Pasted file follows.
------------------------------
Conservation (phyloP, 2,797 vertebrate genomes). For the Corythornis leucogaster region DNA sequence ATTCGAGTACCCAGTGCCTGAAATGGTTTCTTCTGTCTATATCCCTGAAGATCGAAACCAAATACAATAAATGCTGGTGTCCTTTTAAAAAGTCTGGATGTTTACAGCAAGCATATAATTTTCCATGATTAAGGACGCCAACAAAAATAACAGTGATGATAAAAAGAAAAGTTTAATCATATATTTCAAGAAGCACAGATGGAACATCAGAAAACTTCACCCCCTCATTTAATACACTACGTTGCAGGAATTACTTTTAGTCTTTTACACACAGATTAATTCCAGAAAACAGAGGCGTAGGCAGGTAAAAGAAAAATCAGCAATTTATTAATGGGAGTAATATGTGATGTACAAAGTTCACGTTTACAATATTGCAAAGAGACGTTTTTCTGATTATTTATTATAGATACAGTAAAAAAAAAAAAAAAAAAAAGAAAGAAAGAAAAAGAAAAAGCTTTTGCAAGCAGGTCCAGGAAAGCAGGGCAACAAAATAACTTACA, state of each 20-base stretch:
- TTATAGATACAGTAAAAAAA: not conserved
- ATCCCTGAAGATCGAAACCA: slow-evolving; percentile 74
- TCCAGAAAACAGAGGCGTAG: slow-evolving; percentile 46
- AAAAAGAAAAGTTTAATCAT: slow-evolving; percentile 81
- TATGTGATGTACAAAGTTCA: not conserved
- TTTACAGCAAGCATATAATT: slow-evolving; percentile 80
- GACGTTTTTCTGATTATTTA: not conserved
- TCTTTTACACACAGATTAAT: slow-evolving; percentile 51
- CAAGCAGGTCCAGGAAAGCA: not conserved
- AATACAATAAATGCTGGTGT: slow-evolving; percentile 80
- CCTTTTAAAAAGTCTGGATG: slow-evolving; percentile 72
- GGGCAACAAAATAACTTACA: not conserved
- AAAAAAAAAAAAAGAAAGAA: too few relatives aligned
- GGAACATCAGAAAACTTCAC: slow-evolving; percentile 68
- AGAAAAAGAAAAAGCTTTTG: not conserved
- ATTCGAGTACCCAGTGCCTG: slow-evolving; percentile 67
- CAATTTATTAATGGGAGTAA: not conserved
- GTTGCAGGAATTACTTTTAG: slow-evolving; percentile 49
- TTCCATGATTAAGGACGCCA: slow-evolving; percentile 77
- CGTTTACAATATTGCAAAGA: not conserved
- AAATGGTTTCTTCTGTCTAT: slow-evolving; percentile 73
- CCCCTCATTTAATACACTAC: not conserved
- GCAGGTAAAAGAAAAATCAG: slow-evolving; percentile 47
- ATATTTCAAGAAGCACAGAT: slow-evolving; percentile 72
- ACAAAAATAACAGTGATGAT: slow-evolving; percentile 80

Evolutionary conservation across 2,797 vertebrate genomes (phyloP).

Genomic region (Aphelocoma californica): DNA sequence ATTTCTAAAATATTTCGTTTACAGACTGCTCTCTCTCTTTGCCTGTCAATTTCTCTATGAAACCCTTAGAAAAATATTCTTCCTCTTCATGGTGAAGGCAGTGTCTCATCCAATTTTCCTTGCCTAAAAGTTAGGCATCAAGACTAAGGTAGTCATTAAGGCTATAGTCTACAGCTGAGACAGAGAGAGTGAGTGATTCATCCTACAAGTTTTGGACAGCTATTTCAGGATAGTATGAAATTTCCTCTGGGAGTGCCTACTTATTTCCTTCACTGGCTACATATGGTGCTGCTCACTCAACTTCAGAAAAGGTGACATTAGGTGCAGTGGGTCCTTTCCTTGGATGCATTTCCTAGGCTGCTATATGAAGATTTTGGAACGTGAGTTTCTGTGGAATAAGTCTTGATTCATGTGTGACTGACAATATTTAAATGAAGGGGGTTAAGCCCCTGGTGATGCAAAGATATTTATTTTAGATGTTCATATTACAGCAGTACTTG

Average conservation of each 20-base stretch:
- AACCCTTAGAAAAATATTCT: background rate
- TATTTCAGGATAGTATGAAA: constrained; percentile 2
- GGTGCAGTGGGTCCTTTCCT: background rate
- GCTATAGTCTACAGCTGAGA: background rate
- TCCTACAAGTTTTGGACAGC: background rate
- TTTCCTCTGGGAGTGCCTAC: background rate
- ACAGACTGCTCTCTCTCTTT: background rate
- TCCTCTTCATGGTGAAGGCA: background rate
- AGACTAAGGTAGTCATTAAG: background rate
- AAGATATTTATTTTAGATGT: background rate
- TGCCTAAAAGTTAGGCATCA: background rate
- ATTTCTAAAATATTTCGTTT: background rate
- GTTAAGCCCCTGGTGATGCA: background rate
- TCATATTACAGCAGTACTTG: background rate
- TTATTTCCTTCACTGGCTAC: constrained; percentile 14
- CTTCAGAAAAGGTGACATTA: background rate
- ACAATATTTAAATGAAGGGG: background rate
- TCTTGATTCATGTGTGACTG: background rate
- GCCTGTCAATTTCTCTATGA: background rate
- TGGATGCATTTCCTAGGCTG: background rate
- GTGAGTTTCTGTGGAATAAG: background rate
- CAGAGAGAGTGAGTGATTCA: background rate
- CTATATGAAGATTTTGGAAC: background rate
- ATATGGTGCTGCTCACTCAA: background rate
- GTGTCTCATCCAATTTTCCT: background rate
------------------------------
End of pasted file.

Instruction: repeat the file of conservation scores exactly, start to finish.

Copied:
Conservation (phyloP, 2,797 vertebrate genomes). For the Corythornis leucogaster region DNA sequence ATTCGAGTACCCAGTGCCTGAAATGGTTTCTTCTGTCTATATCCCTGAAGATCGAAACCAAATACAATAAATGCTGGTGTCCTTTTAAAAAGTCTGGATGTTTACAGCAAGCATATAATTTTCCATGATTAAGGACGCCAACAAAAATAACAGTGATGATAAAAAGAAAAGTTTAATCATATATTTCAAGAAGCACAGATGGAACATCAGAAAACTTCACCCCCTCATTTAATACACTACGTTGCAGGAATTACTTTTAGTCTTTTACACACAGATTAATTCCAGAAAACAGAGGCGTAGGCAGGTAAAAGAAAAATCAGCAATTTATTAATGGGAGTAATATGTGATGTACAAAGTTCACGTTTACAATATTGCAAAGAGACGTTTTTCTGATTATTTATTATAGATACAGTAAAAAAAAAAAAAAAAAAAAGAAAGAAAGAAAAAGAAAAAGCTTTTGCAAGCAGGTCCAGGAAAGCAGGGCAACAAAATAACTTACA, state of each 20-base stretch:
- TTATAGATACAGTAAAAAAA: not conserved
- ATCCCTGAAGATCGAAACCA: slow-evolving; percentile 74
- TCCAGAAAACAGAGGCGTAG: slow-evolving; percentile 46
- AAAAAGAAAAGTTTAATCAT: slow-evolving; percentile 81
- TATGTGATGTACAAAGTTCA: not conserved
- TTTACAGCAAGCATATAATT: slow-evolving; percentile 80
- GACGTTTTTCTGATTATTTA: not conserved
- TCTTTTACACACAGATTAAT: slow-evolving; percentile 51
- CAAGCAGGTCCAGGAAAGCA: not conserved
- AATACAATAAATGCTGGTGT: slow-evolving; percentile 80
- CCTTTTAAAAAGTCTGGATG: slow-evolving; percentile 72
- GGGCAACAAAATAACTTACA: not conserved
- AAAAAAAAAAAAAGAAAGAA: too few relatives aligned
- GGAACATCAGAAAACTTCAC: slow-evolving; percentile 68
- AGAAAAAGAAAAAGCTTTTG: not conserved
- ATTCGAGTACCCAGTGCCTG: slow-evolving; percentile 67
- CAATTTATTAATGGGAGTAA: not conserved
- GTTGCAGGAATTACTTTTAG: slow-evolving; percentile 49
- TTCCATGATTAAGGACGCCA: slow-evolving; percentile 77
- CGTTTACAATATTGCAAAGA: not conserved
- AAATGGTTTCTTCTGTCTAT: slow-evolving; percentile 73
- CCCCTCATTTAATACACTAC: not conserved
- GCAGGTAAAAGAAAAATCAG: slow-evolving; percentile 47
- ATATTTCAAGAAGCACAGAT: slow-evolving; percentile 72
- ACAAAAATAACAGTGATGAT: slow-evolving; percentile 80

Evolutionary conservation across 2,797 vertebrate genomes (phyloP).

Genomic region (Aphelocoma californica): DNA sequence ATTTCTAAAATATTTCGTTTACAGACTGCTCTCTCTCTTTGCCTGTCAATTTCTCTATGAAACCCTTAGAAAAATATTCTTCCTCTTCATGGTGAAGGCAGTGTCTCATCCAATTTTCCTTGCCTAAAAGTTAGGCATCAAGACTAAGGTAGTCATTAAGGCTATAGTCTACAGCTGAGACAGAGAGAGTGAGTGATTCATCCTACAAGTTTTGGACAGCTATTTCAGGATAGTATGAAATTTCCTCTGGGAGTGCCTACTTATTTCCTTCACTGGCTACATATGGTGCTGCTCACTCAACTTCAGAAAAGGTGACATTAGGTGCAGTGGGTCCTTTCCTTGGATGCATTTCCTAGGCTGCTATATGAAGATTTTGGAACGTGAGTTTCTGTGGAATAAGTCTTGATTCATGTGTGACTGACAATATTTAAATGAAGGGGGTTAAGCCCCTGGTGATGCAAAGATATTTATTTTAGATGTTCATATTACAGCAGTACTTG

Average conservation of each 20-base stretch:
- AACCCTTAGAAAAATATTCT: background rate
- TATTTCAGGATAGTATGAAA: constrained; percentile 2
- GGTGCAGTGGGTCCTTTCCT: background rate
- GCTATAGTCTACAGCTGAGA: background rate
- TCCTACAAGTTTTGGACAGC: background rate
- TTTCCTCTGGGAGTGCCTAC: background rate
- ACAGACTGCTCTCTCTCTTT: background rate
- TCCTCTTCATGGTGAAGGCA: background rate
- AGACTAAGGTAGTCATTAAG: background rate
- AAGATATTTATTTTAGATGT: background rate
- TGCCTAAAAGTTAGGCATCA: background rate
- ATTTCTAAAATATTTCGTTT: background rate
- GTTAAGCCCCTGGTGATGCA: background rate
- TCATATTACAGCAGTACTTG: background rate
- TTATTTCCTTCACTGGCTAC: constrained; percentile 14
- CTTCAGAAAAGGTGACATTA: background rate
- ACAATATTTAAATGAAGGGG: background rate
- TCTTGATTCATGTGTGACTG: background rate
- GCCTGTCAATTTCTCTATGA: background rate
- TGGATGCATTTCCTAGGCTG: background rate
- GTGAGTTTCTGTGGAATAAG: background rate
- CAGAGAGAGTGAGTGATTCA: background rate
- CTATATGAAGATTTTGGAAC: background rate
- ATATGGTGCTGCTCACTCAA: background rate
- GTGTCTCATCCAATTTTCCT: background rate